How safe from a ransomware attack are Minnesota's government computers?

WannaCry ransomware has been detected across more than 200,000 computers in 100-plus countries. So how protected is Minnesota?
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There are about 45,000 computers and servers, countless emails, numerous websites, and personal records of 5.5 million Minnesotans that are all under the watch of MNIT.

MNIT is Minnesota's Information Technology agency, in charge of everything tech-related for the state's executive branch, and also does work for more than 70 government��agencies and boards.

So if, say, a ransomware attack was crippling thousands of computers in countries across the globe, the defenses MNIT put up are what would keep the malware out of the state's computers.

"We have absolutely seen it knocking on our door right from the get-go," Andrew Call told GoMN.

Call is the director of information security with MNIT, and was talking specifically about the WannaCry ransomware (aka WanaCrypt0r) attack. Workers who started seeing it ramp up Friday morning began the analysis: What is it? How is it coming in? Are the state's computers exposed? How is it spreading?

"We were fortunate to have had some proactive boundary protection rules put in place, and a fairly close to complete patching in place," Call explained.

So while WannaCry may have been "knocking on our door" in Minnesota, it was kept outside. At least for now.

How vulnerable is Minnesota?

These thousands of computers (which include laptops and desktop PCs) are spread across offices and run the gamut of operating systems, including Unix, Linux and OSX. But the majority, Call said, use some version of Windows.

Windows of course is the operating system the WannaCry ransomware targeted. It took advantage of a security flaw, leaked by a group of hackers earlier this spring, to worm its way into the computer, encrypt all the important files, then hold them hostage until getting a bitcoin payment.

Microsoft issued a patch for supported Windows system, fixing that flaw back in March. But anyone who didn't download and install that security update – or is still using an old, unsupported version of Windows – was left vulnerable.

At MNIT, most of the PCs they oversee are using a supported version, meaning they would have been patched – Call said that's something they check regularly, usually once a week.

There are a few clusters of computers under MNIT's watch that are running older Windows versions however. For example, Call said there's some lab equipment that runs on embedded Windows XP. And some decades-old programs won't work on newer machines.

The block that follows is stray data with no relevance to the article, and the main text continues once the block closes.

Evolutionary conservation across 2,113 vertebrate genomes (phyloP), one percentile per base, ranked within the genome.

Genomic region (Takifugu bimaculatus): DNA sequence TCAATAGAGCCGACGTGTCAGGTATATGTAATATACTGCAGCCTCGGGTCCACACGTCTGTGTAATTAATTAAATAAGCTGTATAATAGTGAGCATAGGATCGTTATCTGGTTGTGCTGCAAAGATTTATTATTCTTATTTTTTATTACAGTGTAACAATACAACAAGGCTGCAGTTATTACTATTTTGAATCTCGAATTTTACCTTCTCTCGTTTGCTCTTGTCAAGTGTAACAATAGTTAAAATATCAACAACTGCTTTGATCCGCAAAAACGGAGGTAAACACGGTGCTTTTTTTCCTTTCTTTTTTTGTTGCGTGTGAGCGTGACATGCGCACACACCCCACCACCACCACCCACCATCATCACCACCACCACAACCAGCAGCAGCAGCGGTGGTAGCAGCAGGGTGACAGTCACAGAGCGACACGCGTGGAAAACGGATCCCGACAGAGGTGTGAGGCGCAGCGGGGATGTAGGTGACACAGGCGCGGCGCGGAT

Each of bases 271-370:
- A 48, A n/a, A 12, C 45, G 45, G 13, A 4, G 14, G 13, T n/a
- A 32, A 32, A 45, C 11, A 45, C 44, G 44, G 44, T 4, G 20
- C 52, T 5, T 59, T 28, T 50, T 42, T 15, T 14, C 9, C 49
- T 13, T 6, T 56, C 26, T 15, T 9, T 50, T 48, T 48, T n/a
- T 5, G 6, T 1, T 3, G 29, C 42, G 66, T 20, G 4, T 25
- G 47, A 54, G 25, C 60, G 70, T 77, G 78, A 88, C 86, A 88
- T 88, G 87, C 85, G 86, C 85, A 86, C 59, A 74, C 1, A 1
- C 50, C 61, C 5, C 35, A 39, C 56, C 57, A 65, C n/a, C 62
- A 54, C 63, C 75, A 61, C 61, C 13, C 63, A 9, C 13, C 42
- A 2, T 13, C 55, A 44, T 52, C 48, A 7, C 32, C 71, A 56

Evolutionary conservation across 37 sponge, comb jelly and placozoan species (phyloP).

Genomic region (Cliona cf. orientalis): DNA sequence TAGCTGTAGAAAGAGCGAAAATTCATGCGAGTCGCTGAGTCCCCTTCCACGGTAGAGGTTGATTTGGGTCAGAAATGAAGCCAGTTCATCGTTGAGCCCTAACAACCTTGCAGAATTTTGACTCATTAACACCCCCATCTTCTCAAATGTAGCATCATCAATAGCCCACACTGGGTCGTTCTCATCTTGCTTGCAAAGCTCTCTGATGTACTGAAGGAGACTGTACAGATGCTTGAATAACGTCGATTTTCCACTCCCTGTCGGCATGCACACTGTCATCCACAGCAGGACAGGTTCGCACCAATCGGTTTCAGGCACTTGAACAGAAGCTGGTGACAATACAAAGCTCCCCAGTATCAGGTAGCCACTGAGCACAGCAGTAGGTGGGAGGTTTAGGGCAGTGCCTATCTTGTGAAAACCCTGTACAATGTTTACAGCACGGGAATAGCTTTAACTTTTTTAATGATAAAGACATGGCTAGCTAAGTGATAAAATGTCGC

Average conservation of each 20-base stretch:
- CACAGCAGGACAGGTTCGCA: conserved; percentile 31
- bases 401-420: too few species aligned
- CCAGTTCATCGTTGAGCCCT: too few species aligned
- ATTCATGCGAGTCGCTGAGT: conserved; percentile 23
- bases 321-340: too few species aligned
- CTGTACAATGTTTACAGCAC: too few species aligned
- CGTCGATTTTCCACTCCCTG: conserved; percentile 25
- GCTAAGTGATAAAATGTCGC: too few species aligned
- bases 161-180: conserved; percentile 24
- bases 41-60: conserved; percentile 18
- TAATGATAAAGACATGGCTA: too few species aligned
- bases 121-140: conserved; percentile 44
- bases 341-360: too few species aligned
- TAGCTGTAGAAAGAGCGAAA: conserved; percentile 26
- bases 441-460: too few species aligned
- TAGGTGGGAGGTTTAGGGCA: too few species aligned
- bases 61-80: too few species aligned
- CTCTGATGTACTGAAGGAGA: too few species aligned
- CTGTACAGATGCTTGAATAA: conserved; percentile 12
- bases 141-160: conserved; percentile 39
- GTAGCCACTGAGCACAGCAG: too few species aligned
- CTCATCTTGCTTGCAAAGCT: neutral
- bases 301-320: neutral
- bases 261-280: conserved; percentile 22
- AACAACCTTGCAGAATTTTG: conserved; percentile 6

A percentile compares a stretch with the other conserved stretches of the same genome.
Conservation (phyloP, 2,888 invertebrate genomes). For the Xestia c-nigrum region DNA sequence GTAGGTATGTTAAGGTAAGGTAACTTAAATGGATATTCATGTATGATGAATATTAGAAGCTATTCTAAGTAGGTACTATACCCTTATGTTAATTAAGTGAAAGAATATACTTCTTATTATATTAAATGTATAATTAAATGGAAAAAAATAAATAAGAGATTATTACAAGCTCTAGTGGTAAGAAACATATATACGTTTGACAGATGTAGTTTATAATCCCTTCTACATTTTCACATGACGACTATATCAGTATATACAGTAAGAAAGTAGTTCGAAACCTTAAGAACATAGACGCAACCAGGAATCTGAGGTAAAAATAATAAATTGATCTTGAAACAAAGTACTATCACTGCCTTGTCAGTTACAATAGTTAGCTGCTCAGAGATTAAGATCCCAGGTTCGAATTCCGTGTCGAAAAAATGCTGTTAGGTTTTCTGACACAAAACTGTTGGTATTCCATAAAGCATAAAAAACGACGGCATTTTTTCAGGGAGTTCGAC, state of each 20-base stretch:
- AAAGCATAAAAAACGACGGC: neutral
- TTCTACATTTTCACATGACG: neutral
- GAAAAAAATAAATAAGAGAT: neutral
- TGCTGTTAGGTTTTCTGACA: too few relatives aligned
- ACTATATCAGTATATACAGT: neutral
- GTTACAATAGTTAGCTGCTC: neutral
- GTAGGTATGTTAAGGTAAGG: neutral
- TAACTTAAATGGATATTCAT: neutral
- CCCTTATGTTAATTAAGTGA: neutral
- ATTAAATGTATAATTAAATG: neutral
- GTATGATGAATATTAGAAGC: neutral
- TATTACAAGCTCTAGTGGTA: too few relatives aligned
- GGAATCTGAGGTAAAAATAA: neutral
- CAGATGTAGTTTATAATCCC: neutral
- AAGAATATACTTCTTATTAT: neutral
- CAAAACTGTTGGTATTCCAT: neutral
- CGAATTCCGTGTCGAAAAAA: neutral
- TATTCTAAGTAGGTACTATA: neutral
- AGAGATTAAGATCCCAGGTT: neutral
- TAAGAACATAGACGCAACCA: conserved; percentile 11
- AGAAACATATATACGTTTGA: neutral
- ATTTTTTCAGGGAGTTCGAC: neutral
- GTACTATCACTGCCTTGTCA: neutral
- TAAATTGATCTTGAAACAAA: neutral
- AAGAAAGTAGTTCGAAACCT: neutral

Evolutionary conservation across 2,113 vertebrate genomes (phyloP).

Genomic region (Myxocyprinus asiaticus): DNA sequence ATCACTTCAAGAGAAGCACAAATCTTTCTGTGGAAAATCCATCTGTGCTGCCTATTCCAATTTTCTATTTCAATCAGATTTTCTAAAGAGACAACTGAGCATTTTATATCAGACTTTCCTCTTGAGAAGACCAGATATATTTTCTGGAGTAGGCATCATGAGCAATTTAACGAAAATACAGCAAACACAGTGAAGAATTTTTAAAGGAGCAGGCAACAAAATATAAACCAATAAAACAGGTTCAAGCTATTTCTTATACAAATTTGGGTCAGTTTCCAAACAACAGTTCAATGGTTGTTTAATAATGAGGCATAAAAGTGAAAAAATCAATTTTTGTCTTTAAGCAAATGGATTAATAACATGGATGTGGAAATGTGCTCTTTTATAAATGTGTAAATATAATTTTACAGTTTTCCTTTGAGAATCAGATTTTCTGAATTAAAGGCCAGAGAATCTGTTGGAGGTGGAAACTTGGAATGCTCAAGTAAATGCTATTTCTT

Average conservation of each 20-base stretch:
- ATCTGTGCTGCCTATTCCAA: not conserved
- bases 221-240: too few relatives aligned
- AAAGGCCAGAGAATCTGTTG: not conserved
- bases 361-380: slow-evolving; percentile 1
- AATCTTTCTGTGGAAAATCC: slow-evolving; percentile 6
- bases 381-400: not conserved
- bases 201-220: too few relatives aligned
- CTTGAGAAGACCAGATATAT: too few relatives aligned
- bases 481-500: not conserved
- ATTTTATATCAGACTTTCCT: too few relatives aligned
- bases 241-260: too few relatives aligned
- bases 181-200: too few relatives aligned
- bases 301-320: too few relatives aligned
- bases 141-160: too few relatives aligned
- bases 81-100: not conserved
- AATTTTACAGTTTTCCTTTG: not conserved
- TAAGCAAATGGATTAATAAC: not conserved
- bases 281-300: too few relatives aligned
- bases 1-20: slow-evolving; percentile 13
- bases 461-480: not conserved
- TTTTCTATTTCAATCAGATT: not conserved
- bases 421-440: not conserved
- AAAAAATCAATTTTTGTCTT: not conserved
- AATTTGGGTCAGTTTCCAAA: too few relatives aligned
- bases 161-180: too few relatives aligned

For those vulnerable computers, Call said the "layers" of defense they implement have kept this ransomware at bay. So far so good it seems, even as the WannaCry ransomware spreads.

"Right now we are not aware of any successful impact," Call said.

They want more money for upgrades

This high-profile ransomware attack comes at a time MNIT is fighting for more funding.

The agency already fends off three million malicious attacks every single day, spokesperson Cambray Crozier said. They asked lawmakers for more money – just over $22 million in 2018, with about $4.8 million each year after that – to make proactive upgrades.

For example, MNIT has 27 data centers around the state, Legislative Director Jon Eichten told GoMN. He said it's "impossible to secure" all of those from attacks with the current funding levels. So $14 million would go toward consolidating the servers, reducing the number of scattered targets.

Another goal: Get MNIT staffers working 24/7.

"The way the internet works is these attacks don’t just come in during business hours … they come in all the time," Call said. "We’re unable to react. We don’t have our eye on the ball at night."

As Jenna Covey, MNIT's chief digital officer, put it on Twitter:

But will they get it?

The budget bill that was finalized and passed by the House and Senate contained $0 in new direct funding for cybersecurity. Instead MNIT would get about $2.2 million each year, the same as 2016-17.

The agency also brings in money through chargebacks – they do IT work for other agencies, and those agencies pay MNIT for the services. But it's hard to take dramatic, proactive security steps under that decentralized model, Crozier argues.

That budget bill was actually vetoed by Gov. Mark Dayton, and he actually cited the lack of additional funding as a reason. So will a new, renegotiated bill bring in more money?

Rep. Sarah Anderson, who helped finalize the vetoed budget bill, told GoMN the bill directs MNIT to fully consolidate state agencies– a process that started back in 2011 but hasn't been completed she said. That lack of progress "impedes our ability to effectively protect against attacks," she said.

And Sen. Mary Kiffmeyer, who played a similar role on the Senate side, told GoMN via email the offer they're working on now will "likely" see more cybersecurity funding. But she's looking for more future-oriented plans from the governor than she said she's gotten so far.

"Hacking is not new. We had 'paper hacking' in the past. Always attractive to those with bad intents," she added.

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